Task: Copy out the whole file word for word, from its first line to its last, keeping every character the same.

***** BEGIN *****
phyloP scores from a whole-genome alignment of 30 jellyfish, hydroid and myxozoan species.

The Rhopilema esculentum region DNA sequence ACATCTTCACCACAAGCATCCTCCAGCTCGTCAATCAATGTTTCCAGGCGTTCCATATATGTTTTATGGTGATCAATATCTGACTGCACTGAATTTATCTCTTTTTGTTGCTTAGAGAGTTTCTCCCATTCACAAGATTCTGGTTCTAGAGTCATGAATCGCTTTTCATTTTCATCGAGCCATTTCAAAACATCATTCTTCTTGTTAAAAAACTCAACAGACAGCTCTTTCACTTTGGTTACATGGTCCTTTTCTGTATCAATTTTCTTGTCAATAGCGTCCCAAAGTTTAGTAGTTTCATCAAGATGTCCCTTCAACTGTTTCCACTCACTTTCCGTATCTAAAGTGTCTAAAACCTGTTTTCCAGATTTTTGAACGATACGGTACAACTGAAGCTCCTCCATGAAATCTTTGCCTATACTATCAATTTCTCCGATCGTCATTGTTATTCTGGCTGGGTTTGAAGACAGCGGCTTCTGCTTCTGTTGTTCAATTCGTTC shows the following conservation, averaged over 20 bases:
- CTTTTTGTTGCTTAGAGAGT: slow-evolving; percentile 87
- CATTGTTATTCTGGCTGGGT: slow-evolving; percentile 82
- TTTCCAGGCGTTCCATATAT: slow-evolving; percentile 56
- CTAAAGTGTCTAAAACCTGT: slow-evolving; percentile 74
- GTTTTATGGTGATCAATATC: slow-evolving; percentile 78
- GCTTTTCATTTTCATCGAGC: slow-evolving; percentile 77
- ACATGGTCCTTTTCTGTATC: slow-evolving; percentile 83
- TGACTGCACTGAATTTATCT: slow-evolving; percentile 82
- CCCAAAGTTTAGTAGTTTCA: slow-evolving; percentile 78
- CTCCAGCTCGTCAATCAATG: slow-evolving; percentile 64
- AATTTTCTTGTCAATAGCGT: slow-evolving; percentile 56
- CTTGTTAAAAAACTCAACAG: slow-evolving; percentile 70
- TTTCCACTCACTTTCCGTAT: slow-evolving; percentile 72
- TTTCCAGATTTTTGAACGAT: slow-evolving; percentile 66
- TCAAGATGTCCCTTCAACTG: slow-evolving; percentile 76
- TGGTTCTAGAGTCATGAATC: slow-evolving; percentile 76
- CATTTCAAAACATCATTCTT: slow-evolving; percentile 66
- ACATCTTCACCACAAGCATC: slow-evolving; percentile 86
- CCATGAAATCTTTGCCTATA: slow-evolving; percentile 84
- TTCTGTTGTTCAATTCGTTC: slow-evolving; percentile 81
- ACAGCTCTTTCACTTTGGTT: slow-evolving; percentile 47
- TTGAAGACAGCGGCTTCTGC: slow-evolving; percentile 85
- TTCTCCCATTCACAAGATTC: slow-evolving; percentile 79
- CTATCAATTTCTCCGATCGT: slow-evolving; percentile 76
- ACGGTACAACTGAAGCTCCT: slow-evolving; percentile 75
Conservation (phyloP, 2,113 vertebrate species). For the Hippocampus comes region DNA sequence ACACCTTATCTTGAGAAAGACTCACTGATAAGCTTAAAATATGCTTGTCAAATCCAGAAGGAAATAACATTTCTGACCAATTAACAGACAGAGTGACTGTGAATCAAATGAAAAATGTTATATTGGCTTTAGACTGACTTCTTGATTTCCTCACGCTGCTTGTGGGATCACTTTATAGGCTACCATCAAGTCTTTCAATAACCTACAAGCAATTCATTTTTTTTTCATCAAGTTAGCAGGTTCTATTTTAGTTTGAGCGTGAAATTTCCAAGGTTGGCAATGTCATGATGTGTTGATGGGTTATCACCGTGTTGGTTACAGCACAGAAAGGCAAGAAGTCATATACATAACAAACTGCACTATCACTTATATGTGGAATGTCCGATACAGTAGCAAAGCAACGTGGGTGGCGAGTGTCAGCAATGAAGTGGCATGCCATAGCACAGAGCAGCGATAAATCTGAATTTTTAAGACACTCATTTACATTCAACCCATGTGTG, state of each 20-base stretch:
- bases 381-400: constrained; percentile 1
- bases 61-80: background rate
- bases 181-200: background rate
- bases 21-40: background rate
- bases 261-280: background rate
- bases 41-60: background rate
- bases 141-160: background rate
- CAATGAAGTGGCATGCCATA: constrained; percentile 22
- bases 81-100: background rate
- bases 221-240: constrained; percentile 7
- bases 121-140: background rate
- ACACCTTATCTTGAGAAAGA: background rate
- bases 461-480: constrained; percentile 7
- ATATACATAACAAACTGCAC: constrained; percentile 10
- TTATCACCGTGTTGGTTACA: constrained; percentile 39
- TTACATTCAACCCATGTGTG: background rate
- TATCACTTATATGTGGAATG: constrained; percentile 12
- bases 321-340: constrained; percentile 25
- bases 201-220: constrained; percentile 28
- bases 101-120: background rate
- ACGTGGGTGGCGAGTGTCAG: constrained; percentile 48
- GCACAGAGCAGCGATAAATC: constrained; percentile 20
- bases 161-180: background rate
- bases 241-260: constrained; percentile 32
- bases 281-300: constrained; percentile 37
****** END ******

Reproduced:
phyloP scores from a whole-genome alignment of 30 jellyfish, hydroid and myxozoan species.

The Rhopilema esculentum region DNA sequence ACATCTTCACCACAAGCATCCTCCAGCTCGTCAATCAATGTTTCCAGGCGTTCCATATATGTTTTATGGTGATCAATATCTGACTGCACTGAATTTATCTCTTTTTGTTGCTTAGAGAGTTTCTCCCATTCACAAGATTCTGGTTCTAGAGTCATGAATCGCTTTTCATTTTCATCGAGCCATTTCAAAACATCATTCTTCTTGTTAAAAAACTCAACAGACAGCTCTTTCACTTTGGTTACATGGTCCTTTTCTGTATCAATTTTCTTGTCAATAGCGTCCCAAAGTTTAGTAGTTTCATCAAGATGTCCCTTCAACTGTTTCCACTCACTTTCCGTATCTAAAGTGTCTAAAACCTGTTTTCCAGATTTTTGAACGATACGGTACAACTGAAGCTCCTCCATGAAATCTTTGCCTATACTATCAATTTCTCCGATCGTCATTGTTATTCTGGCTGGGTTTGAAGACAGCGGCTTCTGCTTCTGTTGTTCAATTCGTTC shows the following conservation, averaged over 20 bases:
- CTTTTTGTTGCTTAGAGAGT: slow-evolving; percentile 87
- CATTGTTATTCTGGCTGGGT: slow-evolving; percentile 82
- TTTCCAGGCGTTCCATATAT: slow-evolving; percentile 56
- CTAAAGTGTCTAAAACCTGT: slow-evolving; percentile 74
- GTTTTATGGTGATCAATATC: slow-evolving; percentile 78
- GCTTTTCATTTTCATCGAGC: slow-evolving; percentile 77
- ACATGGTCCTTTTCTGTATC: slow-evolving; percentile 83
- TGACTGCACTGAATTTATCT: slow-evolving; percentile 82
- CCCAAAGTTTAGTAGTTTCA: slow-evolving; percentile 78
- CTCCAGCTCGTCAATCAATG: slow-evolving; percentile 64
- AATTTTCTTGTCAATAGCGT: slow-evolving; percentile 56
- CTTGTTAAAAAACTCAACAG: slow-evolving; percentile 70
- TTTCCACTCACTTTCCGTAT: slow-evolving; percentile 72
- TTTCCAGATTTTTGAACGAT: slow-evolving; percentile 66
- TCAAGATGTCCCTTCAACTG: slow-evolving; percentile 76
- TGGTTCTAGAGTCATGAATC: slow-evolving; percentile 76
- CATTTCAAAACATCATTCTT: slow-evolving; percentile 66
- ACATCTTCACCACAAGCATC: slow-evolving; percentile 86
- CCATGAAATCTTTGCCTATA: slow-evolving; percentile 84
- TTCTGTTGTTCAATTCGTTC: slow-evolving; percentile 81
- ACAGCTCTTTCACTTTGGTT: slow-evolving; percentile 47
- TTGAAGACAGCGGCTTCTGC: slow-evolving; percentile 85
- TTCTCCCATTCACAAGATTC: slow-evolving; percentile 79
- CTATCAATTTCTCCGATCGT: slow-evolving; percentile 76
- ACGGTACAACTGAAGCTCCT: slow-evolving; percentile 75
Conservation (phyloP, 2,113 vertebrate species). For the Hippocampus comes region DNA sequence ACACCTTATCTTGAGAAAGACTCACTGATAAGCTTAAAATATGCTTGTCAAATCCAGAAGGAAATAACATTTCTGACCAATTAACAGACAGAGTGACTGTGAATCAAATGAAAAATGTTATATTGGCTTTAGACTGACTTCTTGATTTCCTCACGCTGCTTGTGGGATCACTTTATAGGCTACCATCAAGTCTTTCAATAACCTACAAGCAATTCATTTTTTTTTCATCAAGTTAGCAGGTTCTATTTTAGTTTGAGCGTGAAATTTCCAAGGTTGGCAATGTCATGATGTGTTGATGGGTTATCACCGTGTTGGTTACAGCACAGAAAGGCAAGAAGTCATATACATAACAAACTGCACTATCACTTATATGTGGAATGTCCGATACAGTAGCAAAGCAACGTGGGTGGCGAGTGTCAGCAATGAAGTGGCATGCCATAGCACAGAGCAGCGATAAATCTGAATTTTTAAGACACTCATTTACATTCAACCCATGTGTG, state of each 20-base stretch:
- bases 381-400: constrained; percentile 1
- bases 61-80: background rate
- bases 181-200: background rate
- bases 21-40: background rate
- bases 261-280: background rate
- bases 41-60: background rate
- bases 141-160: background rate
- CAATGAAGTGGCATGCCATA: constrained; percentile 22
- bases 81-100: background rate
- bases 221-240: constrained; percentile 7
- bases 121-140: background rate
- ACACCTTATCTTGAGAAAGA: background rate
- bases 461-480: constrained; percentile 7
- ATATACATAACAAACTGCAC: constrained; percentile 10
- TTATCACCGTGTTGGTTACA: constrained; percentile 39
- TTACATTCAACCCATGTGTG: background rate
- TATCACTTATATGTGGAATG: constrained; percentile 12
- bases 321-340: constrained; percentile 25
- bases 201-220: constrained; percentile 28
- bases 101-120: background rate
- ACGTGGGTGGCGAGTGTCAG: constrained; percentile 48
- GCACAGAGCAGCGATAAATC: constrained; percentile 20
- bases 161-180: background rate
- bases 241-260: constrained; percentile 32
- bases 281-300: constrained; percentile 37